By Emily Prescott
“Apologies if I’m out of breath when I speak to you,” Lizzie says when I catch her over the phone as she walks to a university lecture. For most students, the act of getting out of bed and actually attending a lecture seems like a small triumph but for Lizzie this is a pretty gigantic triumph. Just a year ago she couldn’t walk anywhere and certainly wasn’t in any state to be concentrating on her geography lectures.
Lizzie, 22, is thought to be one of more than 2 million adults in England to be impacted by long COVID. She caught the virus in July 2020 and wasn’t horrendously ill but as the weeks and months went on she found she wasn’t getting better. In fact, she was getting worse.
Though she was on track to get a first class degree from the University of Bristol, and had been a successful long-distance runner, both those things had suffered. “I did the course online from home but I couldn’t sit there for an hour and concentrate. I just realised it was pointless doing a year,” she recalls. She took the stressful decision to defer a year. While her friends pressed on with the degrees she spent a lot of time asleep.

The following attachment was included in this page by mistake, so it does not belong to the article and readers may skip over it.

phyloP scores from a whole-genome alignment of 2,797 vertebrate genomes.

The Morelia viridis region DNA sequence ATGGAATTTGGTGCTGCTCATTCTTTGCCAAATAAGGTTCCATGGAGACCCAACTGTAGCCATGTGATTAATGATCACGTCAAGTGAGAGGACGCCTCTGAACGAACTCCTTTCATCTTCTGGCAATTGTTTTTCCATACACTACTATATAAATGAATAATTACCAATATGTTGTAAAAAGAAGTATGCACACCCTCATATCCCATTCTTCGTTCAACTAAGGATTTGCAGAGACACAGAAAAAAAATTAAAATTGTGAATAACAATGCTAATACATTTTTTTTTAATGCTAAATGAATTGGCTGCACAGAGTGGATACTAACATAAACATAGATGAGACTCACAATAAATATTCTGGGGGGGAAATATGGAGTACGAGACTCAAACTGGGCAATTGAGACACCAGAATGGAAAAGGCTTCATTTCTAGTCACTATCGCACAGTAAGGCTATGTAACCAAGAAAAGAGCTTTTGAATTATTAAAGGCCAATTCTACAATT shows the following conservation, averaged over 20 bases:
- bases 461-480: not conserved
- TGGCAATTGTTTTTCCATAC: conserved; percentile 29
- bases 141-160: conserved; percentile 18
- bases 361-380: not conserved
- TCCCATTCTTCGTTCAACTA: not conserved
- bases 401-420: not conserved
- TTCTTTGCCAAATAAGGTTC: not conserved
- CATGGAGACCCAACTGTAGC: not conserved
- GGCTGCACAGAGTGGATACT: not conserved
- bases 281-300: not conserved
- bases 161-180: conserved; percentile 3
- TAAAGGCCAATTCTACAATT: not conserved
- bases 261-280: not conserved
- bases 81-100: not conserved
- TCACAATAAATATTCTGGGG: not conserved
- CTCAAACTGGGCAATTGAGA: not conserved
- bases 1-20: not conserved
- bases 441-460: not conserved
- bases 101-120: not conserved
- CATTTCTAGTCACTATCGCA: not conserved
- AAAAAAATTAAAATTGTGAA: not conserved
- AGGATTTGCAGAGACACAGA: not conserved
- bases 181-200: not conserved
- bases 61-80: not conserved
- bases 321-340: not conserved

There are an estimated 106,000 under-25s like Lizzie, whose education is suffering due to the long-term physical impact of the virus. People with long COVID, which is when symptoms persist for longer than 12 weeks, may have to endure extreme tiredness alongside problems with memory and concentration as well as insomnia. Such symptoms are hardly conducive to effective learning.
Thankfully, Lizzie was surrounded by a family and supervisors who supported her decision to focus on getting well. “I know people going through the same thing, and it’s just very frustrating. The longer it goes on, you just think, ‘Surely I must be better now.’ But you’re not and now I have this lingering fear that I’ll have another year of doing nothing. It was such a bizarre experience. Someone at my brother’s university has dropped out, I know another friend of a friend who has had to defer. It’s just exhausting,” she sighs.
Of course on top of the physical impact of long COVID, the pandemic has forced students out of classrooms and the impact of this alone has been stark. The Sutton Trust for example says that 5 per cent of teachers in state schools report that all their students have access to an adequate remote-learning device, compared to 54 per cent at private schools.
Professor Russell Viner, president of the Royal College of Paediatrics and Child Health, recently told the Education Select Committee: “When we close schools, we close their lives.” Viner argues that the pandemic has caused a range of problems for students, from being isolated and lonely to suffering from sleep problems.